Bank of Canada pins recovery on consumer
Prices may be rising, but Americans are still eagerly forking over their cash.
Whether they’re at the grocery store or dining out, shoppers are sending companies’ sales to new highs, the latest batch of earnings reports show.
Yum! Brands Inc., Altria Group Inc., Albertsons Cos., Hershey Co., Molson Coors Beverage Co., Tempur Sealy International Inc. and Keurig Dr Pepper Inc. all reported revenue that surpassed Wall Street expectations on Thursday morning, showing that the recent inflationary bout isn’t spooking consumers -- at least for now. Indeed, they’re proving willing to trade up to more premium products.
There’s also no sign that the steadily worsening virus situation is darkening consumer-products makers’ view of the horizon.
The recent quarter benefited from comparisons with the height of the COVID-19 pandemic last year, but companies largely reported results ahead of those from the before-times era of 2019, too. And they expect the good times to keep rolling, with several increasing their guidance for the rest of 2021.
“This quarter represents the best results we have had since implementing our revitalization plan nearly two years ago, and it delivered the most top-line growth of any quarter in over a decade,” Molson Coors Chief Executive Officer Gavin Hattersley said in a statement.
The beer giant said its second-quarter revenue rose 14 per cent on a constant-currency basis, citing both reopenings of bars and restaurants and higher sales of premium brands.
“Premiumization is here to stay” for Molson Coors, Hattersley said on a conference call. He said the company will seek to raise its products’ appeal based on quality, rather than price. It plans to invest in its line of hard seltzers and “aggressively” expand its portfolio of higher-end products.
Keurig Dr Pepper, meanwhile, “successfully navigated a challenging macro environment marked by inflation, supply-chain disruptions and a tight labor market,” CEO Bob Gamgort said in a statement, with sales up 9.6 per cent in the quarter. The drink maker raised its guidance for constant-currency net sales growth to a range of 6 per cent to 7 per cent, from the previous 4 per cent to 6 per cent.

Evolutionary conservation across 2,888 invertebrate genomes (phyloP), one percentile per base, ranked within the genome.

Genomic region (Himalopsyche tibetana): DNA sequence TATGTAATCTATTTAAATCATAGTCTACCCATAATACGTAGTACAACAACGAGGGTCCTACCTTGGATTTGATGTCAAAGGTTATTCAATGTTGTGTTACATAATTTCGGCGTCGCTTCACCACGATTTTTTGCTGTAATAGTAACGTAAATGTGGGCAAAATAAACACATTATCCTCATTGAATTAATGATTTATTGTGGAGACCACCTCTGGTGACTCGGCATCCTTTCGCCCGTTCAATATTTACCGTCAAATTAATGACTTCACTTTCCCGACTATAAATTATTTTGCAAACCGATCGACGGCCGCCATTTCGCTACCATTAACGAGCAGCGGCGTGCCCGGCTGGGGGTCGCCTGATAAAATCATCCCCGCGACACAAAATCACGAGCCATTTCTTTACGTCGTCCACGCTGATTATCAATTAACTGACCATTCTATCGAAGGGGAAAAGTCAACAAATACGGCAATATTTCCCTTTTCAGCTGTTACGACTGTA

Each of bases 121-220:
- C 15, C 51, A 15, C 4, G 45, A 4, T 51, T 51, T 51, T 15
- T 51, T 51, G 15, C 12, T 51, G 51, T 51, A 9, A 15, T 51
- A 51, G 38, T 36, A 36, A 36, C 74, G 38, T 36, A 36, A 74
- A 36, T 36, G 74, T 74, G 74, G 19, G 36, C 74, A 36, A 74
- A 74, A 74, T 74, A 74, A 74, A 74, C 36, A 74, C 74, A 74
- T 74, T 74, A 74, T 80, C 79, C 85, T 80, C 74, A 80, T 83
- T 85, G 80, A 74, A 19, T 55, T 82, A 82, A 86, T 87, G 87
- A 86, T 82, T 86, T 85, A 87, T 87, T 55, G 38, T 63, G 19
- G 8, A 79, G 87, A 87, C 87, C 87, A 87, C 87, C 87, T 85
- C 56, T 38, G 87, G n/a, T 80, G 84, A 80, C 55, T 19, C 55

Tempur Sealy, the mattress maker, said sales jumped 76 per cent in the quarter from last year and were up 62 per cent versus the 2019 period. The company raised its earnings-per-share guidance for the full year.
Consumer strength showed up in the just-released report on U.S. gross domestic product for the second quarter, with an annualized surge of 11.8 per cent in personal consumption countering other factors that held the overall GDP rise to 6.5 per cent.
The news wasn’t all rosy, as Keurig said the return of office workers continues to be slow, hurting its coffee-pods business.
And pricing power could be testing its limits, said Diana Rosero-Pena, an analyst at Bloomberg Intelligence. “My worry is consumers may be accepting of these first waves of price increases, but it may be hard to negotiate future ones in a relatively short period of time,” she said.
Companies for now remain bullish, however. Hershey has raised prices on its confection portfolio and now sees sales rising 6 per cent to 8 per cent for the full year -- up 2 percentage points from the previous range.
In an interview, Albertsons CEO Vivek Sankaran said consumers have shown no inkling of slowing down.
“Consumers have plenty of cash, but we’re seeing it in the behavior in our stores. They have not traded down,” Sankaran said. “They are buying things that are more discretionary. I’m still seeing consumers enjoying food at home. Orchids are not cheap -- we can’t keep them in stock.”